College of Environment and Design Dean Sonia Hirt was recently quoted in a story in The Atlantic about the size of American homes.
U.S. houses are among the biggest in the world. According to the real estate firms Zillow and Redfin, the median size of an American single-family home is in the neighborhood of 1,600 or 1,650 square feet. Hirt’s research found that American living spaces had a good 600 to 800 square feet on most of the competition.
“American culture, to begin with, is unusually spacious, in the sense that people think of space as part of American culture … it isn’t part of the French or British cultural experience,” Hirt said. “This is partially part of the American promise—that you can have more room.”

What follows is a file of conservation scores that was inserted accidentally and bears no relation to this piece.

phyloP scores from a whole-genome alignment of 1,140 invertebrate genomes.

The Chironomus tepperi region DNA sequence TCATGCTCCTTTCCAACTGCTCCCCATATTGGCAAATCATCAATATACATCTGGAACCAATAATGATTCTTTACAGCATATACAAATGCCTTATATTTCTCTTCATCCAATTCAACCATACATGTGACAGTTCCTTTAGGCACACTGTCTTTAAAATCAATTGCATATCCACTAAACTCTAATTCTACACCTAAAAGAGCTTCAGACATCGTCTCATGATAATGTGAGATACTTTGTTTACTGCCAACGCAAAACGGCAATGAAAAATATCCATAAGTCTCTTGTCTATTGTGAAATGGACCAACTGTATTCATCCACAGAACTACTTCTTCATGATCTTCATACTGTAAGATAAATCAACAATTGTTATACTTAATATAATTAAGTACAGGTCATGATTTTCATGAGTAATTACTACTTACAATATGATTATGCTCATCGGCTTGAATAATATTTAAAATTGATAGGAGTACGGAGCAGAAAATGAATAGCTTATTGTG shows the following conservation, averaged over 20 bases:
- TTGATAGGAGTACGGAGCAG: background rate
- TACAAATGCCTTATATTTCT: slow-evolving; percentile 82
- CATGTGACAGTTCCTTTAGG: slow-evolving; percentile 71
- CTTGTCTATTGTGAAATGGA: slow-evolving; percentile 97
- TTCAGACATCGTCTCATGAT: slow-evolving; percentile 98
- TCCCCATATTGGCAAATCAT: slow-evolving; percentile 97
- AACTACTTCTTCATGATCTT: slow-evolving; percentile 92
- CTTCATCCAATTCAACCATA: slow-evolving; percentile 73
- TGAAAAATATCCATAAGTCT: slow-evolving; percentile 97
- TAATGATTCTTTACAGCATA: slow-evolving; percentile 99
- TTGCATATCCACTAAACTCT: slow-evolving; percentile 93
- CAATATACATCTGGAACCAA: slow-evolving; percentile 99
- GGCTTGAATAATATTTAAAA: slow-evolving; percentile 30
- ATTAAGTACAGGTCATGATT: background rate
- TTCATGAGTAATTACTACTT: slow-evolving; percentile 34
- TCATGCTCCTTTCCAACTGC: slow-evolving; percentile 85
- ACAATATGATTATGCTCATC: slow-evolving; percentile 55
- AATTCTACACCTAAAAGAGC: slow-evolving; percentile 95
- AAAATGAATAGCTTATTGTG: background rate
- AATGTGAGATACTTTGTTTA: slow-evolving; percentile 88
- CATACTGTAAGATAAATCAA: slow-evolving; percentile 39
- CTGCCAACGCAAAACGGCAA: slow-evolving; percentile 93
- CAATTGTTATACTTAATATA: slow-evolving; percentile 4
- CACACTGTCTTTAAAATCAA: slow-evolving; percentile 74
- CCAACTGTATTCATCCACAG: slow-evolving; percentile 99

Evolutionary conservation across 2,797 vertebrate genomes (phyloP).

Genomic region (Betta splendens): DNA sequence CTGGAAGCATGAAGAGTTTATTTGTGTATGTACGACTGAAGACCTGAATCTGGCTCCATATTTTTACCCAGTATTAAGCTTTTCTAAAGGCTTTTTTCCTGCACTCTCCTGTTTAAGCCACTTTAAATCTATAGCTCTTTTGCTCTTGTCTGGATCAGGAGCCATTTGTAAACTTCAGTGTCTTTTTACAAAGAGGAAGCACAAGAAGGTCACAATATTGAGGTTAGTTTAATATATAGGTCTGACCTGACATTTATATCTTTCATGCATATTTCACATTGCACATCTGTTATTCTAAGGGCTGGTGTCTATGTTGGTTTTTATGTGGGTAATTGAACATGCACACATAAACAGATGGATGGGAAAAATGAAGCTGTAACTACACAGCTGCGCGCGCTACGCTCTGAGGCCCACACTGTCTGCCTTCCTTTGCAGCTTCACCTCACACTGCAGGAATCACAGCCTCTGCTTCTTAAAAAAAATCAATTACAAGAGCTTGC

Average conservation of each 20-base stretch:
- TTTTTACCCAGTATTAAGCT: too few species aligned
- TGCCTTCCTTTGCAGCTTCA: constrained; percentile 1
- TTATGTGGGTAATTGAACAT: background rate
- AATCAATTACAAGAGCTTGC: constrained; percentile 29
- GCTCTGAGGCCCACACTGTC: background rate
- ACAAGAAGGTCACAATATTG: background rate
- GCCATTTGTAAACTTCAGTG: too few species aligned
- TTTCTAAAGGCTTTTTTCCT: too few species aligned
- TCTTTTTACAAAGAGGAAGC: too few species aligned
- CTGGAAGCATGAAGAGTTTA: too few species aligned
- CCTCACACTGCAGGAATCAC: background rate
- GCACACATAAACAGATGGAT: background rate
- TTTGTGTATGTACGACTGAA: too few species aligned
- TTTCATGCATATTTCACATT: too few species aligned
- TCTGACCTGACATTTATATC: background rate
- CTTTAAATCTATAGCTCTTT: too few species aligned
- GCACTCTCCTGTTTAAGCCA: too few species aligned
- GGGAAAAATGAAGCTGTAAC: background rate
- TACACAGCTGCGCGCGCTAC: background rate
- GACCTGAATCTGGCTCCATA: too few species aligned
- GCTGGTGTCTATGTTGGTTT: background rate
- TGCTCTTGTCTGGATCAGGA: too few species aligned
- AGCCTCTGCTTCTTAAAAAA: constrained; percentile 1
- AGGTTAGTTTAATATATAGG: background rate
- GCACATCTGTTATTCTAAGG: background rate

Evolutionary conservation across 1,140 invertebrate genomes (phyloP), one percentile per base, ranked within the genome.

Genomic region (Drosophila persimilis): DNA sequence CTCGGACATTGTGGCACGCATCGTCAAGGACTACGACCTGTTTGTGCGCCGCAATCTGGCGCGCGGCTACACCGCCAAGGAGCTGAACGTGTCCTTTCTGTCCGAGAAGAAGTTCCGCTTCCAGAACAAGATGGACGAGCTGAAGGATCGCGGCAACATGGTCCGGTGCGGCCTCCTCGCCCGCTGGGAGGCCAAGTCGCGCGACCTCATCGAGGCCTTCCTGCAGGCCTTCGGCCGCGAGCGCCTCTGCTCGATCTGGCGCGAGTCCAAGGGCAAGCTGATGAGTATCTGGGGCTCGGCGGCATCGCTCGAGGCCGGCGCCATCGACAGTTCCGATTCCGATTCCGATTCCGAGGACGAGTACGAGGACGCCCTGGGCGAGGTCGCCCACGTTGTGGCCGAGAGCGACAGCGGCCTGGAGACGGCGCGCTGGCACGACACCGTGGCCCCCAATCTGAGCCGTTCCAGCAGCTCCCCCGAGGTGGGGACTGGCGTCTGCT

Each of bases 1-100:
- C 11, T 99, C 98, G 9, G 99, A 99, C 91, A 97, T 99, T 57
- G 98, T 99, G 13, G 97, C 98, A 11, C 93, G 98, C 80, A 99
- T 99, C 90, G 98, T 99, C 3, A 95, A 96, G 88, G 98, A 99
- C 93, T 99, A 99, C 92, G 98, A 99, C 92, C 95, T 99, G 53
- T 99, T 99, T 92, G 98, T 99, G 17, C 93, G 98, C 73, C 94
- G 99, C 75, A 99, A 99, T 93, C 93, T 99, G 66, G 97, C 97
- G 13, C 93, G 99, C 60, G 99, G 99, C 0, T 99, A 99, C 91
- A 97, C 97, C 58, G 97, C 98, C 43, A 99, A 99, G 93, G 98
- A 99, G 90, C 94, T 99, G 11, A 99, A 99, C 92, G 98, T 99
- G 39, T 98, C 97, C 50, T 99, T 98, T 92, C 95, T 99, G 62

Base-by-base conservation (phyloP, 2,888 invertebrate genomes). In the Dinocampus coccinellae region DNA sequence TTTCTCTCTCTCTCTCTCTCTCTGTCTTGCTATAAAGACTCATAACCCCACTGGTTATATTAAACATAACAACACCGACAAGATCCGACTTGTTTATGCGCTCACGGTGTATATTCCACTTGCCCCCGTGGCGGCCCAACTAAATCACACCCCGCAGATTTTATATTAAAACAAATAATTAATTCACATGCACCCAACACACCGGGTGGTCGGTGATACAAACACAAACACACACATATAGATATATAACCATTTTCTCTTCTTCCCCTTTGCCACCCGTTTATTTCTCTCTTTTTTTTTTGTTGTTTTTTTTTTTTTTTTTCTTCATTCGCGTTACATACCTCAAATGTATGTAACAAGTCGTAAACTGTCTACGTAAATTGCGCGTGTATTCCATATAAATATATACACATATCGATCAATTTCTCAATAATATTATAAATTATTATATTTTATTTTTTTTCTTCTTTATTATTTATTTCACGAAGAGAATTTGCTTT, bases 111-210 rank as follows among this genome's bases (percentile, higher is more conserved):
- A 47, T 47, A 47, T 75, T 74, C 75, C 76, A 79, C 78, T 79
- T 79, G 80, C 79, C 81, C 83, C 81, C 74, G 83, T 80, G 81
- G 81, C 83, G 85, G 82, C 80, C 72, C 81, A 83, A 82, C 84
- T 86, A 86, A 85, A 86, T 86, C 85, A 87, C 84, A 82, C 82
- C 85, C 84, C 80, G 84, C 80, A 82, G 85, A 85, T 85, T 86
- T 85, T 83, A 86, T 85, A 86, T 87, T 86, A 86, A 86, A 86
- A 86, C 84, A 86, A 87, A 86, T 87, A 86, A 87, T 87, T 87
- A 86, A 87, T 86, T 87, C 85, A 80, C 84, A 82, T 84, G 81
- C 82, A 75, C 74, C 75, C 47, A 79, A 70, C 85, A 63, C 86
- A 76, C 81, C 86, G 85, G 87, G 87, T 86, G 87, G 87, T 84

It’s not that the U.S. has large houses because it has more land than other countries do.
“People intuitively often think that this is the explanation … because America is such a big country,” Hirt said. “Well, this is true, but Russia is a big country. Kazakhstan is a big country. Space itself doesn’t really make people do one thing or another.”
Rather, it’s government policies that effectively steered Americans toward living in detached single-family homes—the formal term for a prototypical stand-alone house with a yard.
“In most European countries, it’s much harder legally to build on unbuilt area than it is here,” Hirt said.